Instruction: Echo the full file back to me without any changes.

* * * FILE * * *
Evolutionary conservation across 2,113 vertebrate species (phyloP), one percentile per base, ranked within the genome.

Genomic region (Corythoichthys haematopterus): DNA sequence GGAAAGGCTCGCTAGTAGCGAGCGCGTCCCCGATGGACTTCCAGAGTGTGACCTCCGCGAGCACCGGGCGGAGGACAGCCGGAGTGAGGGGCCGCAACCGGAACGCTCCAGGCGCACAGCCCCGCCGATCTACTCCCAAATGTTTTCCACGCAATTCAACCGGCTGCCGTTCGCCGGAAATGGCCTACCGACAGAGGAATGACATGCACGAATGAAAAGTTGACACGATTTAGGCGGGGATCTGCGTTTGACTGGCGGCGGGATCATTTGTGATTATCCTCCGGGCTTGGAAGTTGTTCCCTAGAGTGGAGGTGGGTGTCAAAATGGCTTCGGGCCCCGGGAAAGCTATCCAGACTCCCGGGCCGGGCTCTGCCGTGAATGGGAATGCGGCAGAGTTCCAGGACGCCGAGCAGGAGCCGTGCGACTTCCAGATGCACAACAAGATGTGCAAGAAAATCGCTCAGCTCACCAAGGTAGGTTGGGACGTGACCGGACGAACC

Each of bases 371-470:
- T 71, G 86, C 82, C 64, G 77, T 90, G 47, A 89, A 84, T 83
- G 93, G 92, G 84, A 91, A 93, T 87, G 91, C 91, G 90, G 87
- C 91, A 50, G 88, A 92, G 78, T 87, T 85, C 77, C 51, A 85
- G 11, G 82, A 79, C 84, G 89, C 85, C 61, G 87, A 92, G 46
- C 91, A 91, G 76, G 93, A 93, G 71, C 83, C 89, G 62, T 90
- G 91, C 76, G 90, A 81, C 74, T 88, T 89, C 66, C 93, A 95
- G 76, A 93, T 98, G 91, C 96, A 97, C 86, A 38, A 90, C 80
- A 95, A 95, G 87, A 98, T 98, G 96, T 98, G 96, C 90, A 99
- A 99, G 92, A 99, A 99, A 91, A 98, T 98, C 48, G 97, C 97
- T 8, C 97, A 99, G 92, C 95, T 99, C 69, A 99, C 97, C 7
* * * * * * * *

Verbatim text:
Evolutionary conservation across 2,113 vertebrate species (phyloP), one percentile per base, ranked within the genome.

Genomic region (Corythoichthys haematopterus): DNA sequence GGAAAGGCTCGCTAGTAGCGAGCGCGTCCCCGATGGACTTCCAGAGTGTGACCTCCGCGAGCACCGGGCGGAGGACAGCCGGAGTGAGGGGCCGCAACCGGAACGCTCCAGGCGCACAGCCCCGCCGATCTACTCCCAAATGTTTTCCACGCAATTCAACCGGCTGCCGTTCGCCGGAAATGGCCTACCGACAGAGGAATGACATGCACGAATGAAAAGTTGACACGATTTAGGCGGGGATCTGCGTTTGACTGGCGGCGGGATCATTTGTGATTATCCTCCGGGCTTGGAAGTTGTTCCCTAGAGTGGAGGTGGGTGTCAAAATGGCTTCGGGCCCCGGGAAAGCTATCCAGACTCCCGGGCCGGGCTCTGCCGTGAATGGGAATGCGGCAGAGTTCCAGGACGCCGAGCAGGAGCCGTGCGACTTCCAGATGCACAACAAGATGTGCAAGAAAATCGCTCAGCTCACCAAGGTAGGTTGGGACGTGACCGGACGAACC

Each of bases 371-470:
- T 71, G 86, C 82, C 64, G 77, T 90, G 47, A 89, A 84, T 83
- G 93, G 92, G 84, A 91, A 93, T 87, G 91, C 91, G 90, G 87
- C 91, A 50, G 88, A 92, G 78, T 87, T 85, C 77, C 51, A 85
- G 11, G 82, A 79, C 84, G 89, C 85, C 61, G 87, A 92, G 46
- C 91, A 91, G 76, G 93, A 93, G 71, C 83, C 89, G 62, T 90
- G 91, C 76, G 90, A 81, C 74, T 88, T 89, C 66, C 93, A 95
- G 76, A 93, T 98, G 91, C 96, A 97, C 86, A 38, A 90, C 80
- A 95, A 95, G 87, A 98, T 98, G 96, T 98, G 96, C 90, A 99
- A 99, G 92, A 99, A 99, A 91, A 98, T 98, C 48, G 97, C 97
- T 8, C 97, A 99, G 92, C 95, T 99, C 69, A 99, C 97, C 7